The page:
The credit crunch has left developers of affordable housing in New York City scrambling for more financing and considering smaller projects, as the money behind crucial incentives dries up.
Financing for a key driver of affordable housing developments — low-income housing tax credits — has been curtailed, as investors who buy them have shown less interest.
Affordable housing financiers — called syndicators — package the tax credits and sell them to firms that get a return on their investment and a reduction in taxes. Banks that buy the low-income credits also get favorable consideration for investing in underserved communities from regulators under the federal Community Reinvestment Act.
But after the subprime crisis left balance sheets uneven, many investment firms have less need to shelter profits from taxes.
“These credits are a shelter that provide a tax benefit. But if [investment firms] don’t have as much income, they don’t need as many credits,” said Abby Jo Sigal, a vice president of Enterprise Community Partners Inc., whose affiliate Enterprise Community Investment is a major syndicator of tax credits in New York City.
Tax credit pricing could fall by as much as 10 percent from its peak last summer, said Denise Scott, vice president of New York Equity Fund, an affiliate of the national Local Initiative Support Corp.
The city, too, is keeping an eye on the market.
“There is some concern in this area,” said Richard Froehlich, senior vice president and general counsel to the city Housing Development Corp., which provides capital to affordable housing projects. “It might require the use of additional subsidies in the future.”
Residential developers are considering fewer units in future projects in response to the changing market.
“I think there is a potential risk of a reduction in units because you have one of the major sources of financing being reduced,” said Enterprise’s Sigal. “However, that reduction can be countered by bringing additional sources of funding to [affordable] housing development.”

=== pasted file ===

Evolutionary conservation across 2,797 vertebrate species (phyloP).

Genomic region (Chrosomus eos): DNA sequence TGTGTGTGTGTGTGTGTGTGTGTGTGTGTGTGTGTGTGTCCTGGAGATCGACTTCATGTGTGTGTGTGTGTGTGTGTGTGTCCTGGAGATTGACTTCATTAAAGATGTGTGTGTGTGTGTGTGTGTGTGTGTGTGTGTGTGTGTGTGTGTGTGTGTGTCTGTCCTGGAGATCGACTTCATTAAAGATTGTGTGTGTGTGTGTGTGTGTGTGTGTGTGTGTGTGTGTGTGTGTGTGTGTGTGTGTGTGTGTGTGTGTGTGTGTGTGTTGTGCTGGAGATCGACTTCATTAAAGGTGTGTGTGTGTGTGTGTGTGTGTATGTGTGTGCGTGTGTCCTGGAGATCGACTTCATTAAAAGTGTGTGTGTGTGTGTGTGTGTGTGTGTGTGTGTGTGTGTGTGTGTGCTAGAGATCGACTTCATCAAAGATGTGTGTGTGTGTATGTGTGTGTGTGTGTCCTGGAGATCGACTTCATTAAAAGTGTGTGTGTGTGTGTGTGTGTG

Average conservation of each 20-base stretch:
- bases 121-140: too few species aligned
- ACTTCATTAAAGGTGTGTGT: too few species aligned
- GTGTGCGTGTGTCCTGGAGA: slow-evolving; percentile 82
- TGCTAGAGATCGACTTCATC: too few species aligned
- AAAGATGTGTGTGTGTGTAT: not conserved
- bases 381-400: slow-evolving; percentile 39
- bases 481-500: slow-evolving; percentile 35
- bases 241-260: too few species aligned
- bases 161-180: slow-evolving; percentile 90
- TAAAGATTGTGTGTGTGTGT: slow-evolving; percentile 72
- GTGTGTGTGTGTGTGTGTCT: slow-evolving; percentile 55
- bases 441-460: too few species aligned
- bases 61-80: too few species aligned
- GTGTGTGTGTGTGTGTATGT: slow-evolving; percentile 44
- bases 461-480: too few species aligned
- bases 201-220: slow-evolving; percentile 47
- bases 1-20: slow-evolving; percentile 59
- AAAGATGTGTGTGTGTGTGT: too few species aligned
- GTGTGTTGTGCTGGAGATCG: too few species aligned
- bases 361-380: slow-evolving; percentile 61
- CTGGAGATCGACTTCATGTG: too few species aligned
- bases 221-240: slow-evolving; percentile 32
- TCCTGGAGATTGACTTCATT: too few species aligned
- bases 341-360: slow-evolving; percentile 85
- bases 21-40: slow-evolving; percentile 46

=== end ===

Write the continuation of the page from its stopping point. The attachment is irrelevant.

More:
Several banks, including Citigroup and JP Morgan Chase, said they have continued to invest heavily in the credits.
But the country’s biggest buyers of tax credits — Fannie Mae and Freddie Mac, the huge government-sponsored investors — apparently stopped buying them last year, several tax credit syndicators said.
Fannie Mae reduced its annual investment in tax credits from $2 billion in 2006 to $1.1 billion in 2007, a spokesman said. The change pre-dated the subprime crisis.
Fannie Mae officials would not say whether the financier had temporarily left the tax credits market, but senior vice president Ed Neill said it plans to participate in the future. Officials at Freddie Mac did not return calls for comment.
David Muchnick, coordinator of the New York-based advocacy group Housing First!, said the tax credits were critical for Manhattan, where they were used to develop 14,150 apartments in the 1990s.
Without them, “the borough would have seen a net loss of nearly 13,000 rental units,” he said.
Martin Dunn, the president of Brooklyn-based affordable housing developer Dunn Development, said syndicators were warning him to expect less from the sales of tax credits.
To bridge the gap, Dunn said he must get creative.
“The government can put in more money, private capital funds could give more, or we could raise the rents some,” he said.